On the one hand there’s an extraordinary concentration of great musicians in a very small area, making for a hothouse creative atmosphere and an abundance of players on every instrument who play on a very high level… On the minus side it has to be said there are just far too many musicians in New York for it to make any sense on an economic level. … The abundance and availability of musicians and the lack of places to play drives the price musicians can charge for NY gigs down to below subsistence levels. … A lot of the New York musicians I know work in (often menial) day jobs that have nothing to do with music, and the reality for them is that they’re not going to get out of that situation anytime soon.
Been there, done that. It’s the biggest reason I left after 8 years–it was painful to be surrounded by so much creativity and yet be so burnt out by a demoralizing but necessary day job that I had very little time or energy left for the music. But that’s not the only problem:
As a jazz scene New York reminds me of one of those huge edge of town malls that arrives in an area and sucks all the economic life out of the high streets of any town within 50 miles of it. Nearly the entire US scene is based there, and this ‘gotta go to New York’ mentality means that it’s almost impossible for a regional scene to hold on to its good players. They in turn all arrive in New York where they have to scuffle and jostle for financial crumbs. … Let’s imagine that say 30 players of every instrument were to leave NY tomorrow and go back to their home cities and expend their energy there and develop their own scenes there, how much healthier would both those regional scenes be and how much better economically would the New York scene be for giving the musicians there a little more economic room to breathe?
I think this does happen to an extent–here in the Bay Area, for example, there are players coming and going from New York all the time, largely for the reasons he mentions above: going there to learn and test their mettle, coming back to have more time for music and feel like a human being again. But as much as I like it here, and know there are great players, how are we supposed to keep good musicians in town when all the clubs are closed and DJs have most of the gigs? Jam sessions are fun (here, I mean–New York, not so much) but they don’t pay, not even for the house band.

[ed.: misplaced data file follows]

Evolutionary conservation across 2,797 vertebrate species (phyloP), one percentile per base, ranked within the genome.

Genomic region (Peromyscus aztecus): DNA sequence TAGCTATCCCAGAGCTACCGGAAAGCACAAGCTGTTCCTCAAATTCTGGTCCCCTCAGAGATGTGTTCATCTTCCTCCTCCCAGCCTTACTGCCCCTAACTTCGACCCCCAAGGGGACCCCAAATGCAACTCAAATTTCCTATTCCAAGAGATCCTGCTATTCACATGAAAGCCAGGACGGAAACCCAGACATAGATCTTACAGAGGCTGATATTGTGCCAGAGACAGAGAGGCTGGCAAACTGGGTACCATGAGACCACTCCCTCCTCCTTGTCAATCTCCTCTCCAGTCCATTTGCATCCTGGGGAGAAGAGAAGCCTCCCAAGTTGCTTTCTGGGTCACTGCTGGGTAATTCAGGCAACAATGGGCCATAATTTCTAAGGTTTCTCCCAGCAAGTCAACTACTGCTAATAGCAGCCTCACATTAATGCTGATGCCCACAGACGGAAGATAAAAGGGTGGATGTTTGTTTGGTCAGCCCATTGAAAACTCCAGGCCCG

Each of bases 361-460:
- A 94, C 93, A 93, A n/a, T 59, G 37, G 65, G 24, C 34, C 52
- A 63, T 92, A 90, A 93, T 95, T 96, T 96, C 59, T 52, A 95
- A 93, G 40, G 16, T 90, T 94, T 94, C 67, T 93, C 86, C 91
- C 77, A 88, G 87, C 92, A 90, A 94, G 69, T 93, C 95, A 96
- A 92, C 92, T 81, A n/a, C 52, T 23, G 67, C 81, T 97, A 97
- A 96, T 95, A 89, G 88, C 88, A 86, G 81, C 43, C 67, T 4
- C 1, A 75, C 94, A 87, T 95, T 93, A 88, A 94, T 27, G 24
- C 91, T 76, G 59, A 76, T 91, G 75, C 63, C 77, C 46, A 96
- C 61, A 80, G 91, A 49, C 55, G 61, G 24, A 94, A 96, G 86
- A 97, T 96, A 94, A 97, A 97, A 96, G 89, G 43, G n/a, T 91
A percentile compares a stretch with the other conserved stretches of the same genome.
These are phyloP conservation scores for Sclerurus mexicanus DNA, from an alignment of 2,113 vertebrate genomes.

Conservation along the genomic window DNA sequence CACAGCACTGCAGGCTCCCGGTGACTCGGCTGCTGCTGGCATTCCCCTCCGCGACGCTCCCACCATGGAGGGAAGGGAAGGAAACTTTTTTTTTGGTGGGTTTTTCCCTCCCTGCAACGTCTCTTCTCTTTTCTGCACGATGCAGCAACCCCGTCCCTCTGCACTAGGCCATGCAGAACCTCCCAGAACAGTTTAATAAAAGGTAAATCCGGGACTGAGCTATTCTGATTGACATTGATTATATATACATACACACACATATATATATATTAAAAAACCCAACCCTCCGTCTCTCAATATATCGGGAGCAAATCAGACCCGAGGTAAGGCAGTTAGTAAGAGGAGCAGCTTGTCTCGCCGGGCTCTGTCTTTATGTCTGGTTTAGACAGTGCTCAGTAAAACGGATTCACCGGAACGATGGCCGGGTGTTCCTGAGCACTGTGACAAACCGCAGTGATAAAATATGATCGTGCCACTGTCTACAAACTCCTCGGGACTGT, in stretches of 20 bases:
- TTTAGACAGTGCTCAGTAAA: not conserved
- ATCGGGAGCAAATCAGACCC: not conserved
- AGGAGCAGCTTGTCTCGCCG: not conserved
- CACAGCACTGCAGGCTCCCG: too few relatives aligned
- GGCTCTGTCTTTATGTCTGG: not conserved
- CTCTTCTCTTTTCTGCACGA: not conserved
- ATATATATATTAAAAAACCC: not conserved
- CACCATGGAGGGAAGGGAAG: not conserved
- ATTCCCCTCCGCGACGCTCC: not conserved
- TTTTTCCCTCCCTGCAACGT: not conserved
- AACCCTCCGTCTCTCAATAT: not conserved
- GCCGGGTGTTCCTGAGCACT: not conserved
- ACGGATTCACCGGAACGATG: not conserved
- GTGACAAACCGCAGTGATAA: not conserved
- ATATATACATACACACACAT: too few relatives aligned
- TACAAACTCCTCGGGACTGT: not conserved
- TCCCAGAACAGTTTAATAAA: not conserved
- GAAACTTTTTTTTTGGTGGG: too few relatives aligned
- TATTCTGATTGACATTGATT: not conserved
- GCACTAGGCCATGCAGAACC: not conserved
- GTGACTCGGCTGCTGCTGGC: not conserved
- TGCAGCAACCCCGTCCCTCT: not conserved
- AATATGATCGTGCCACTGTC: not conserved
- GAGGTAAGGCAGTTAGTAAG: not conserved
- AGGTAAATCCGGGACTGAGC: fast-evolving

I also think he has a point about a higher level of musicians creating a better scene–I firmly believe that having bad jazz played in public is bad for jazz (since any given performance a passerby witnesses is likely to be his only exposure to jazz that year, and if it’s bad, that person will be lost as a potential fan). Of course, you have to play bad jazz before you can play good jazz, and I wouldn’t suggest developing players not be out there working through their shit–just that if there isn’t plenty of good stuff to show people the music’s potential (because most of the best players have already left for NYC, for example), then locals won’t be inclined to go to jazz shows and the scene will wither.
Anyway, lots of food for thought. Anyone agree/disagree? Ideas to rectify this other than (as Guilfoyle jokes) “forced repatriation”?
Ian Carey & Ben Stolorow: Duocracy (2014)
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Ian Carey Quintet+1: Roads & Codes (2013)
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Ian Carey Quintet: Contextualizin' (2010)
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Ian Carey Quintet: Sink/Swim (2006)
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Friday, March 14, 7-10p
Ian Carey's Takoyaki 3
Birdland Jazzista, Berkeley
Sunday, March 30
Ian Carey's Takoyaki 3
(w/ Adam Shulman & Bryan Bowman)
Rose Pistola, San Francisco
Friday, May 23
Ian Carey Quintet+1 &
Nathan Clevenger Group:
New Music for Jazz Sextets
The Sound Room, Oakland
How Not to Become a Bitter White Jazz Musician
Jazz Philanthropy & The Gig
16 Easy Ways for Jazz to Build Its Audience & Remain Relevant
Technique in Jazz: One Guy's Take
New York: Jazz Mecca, Economic Hell, Talent Sap?
Kenny G Jazz Facts
Ian on Twitter
- Nice review for "Duocracy" from All About Jazz: "highly skilled duo... traditional standards with a modern flair" http://t.co/2d2tC9MU3k
- In SF tonite? Come by Rose Pistola to hear Takoyaki 3 (me + A. Shulman, org. & B. Bowman, dr.).8-1030p, no cover! http://t.co/mVEii8TRAr
- From Takoyaki 3's show at Birdland Jazzista last wk: "All or Nothing..." (me w/ A. Shulman, org & B. Bowman, drums): http://t.co/k6JDXdFDF1
- Thanks to everyone who came out to our Takoyaki 3 show at Birdland Jazzista last night! Fun venue. @brunopelbac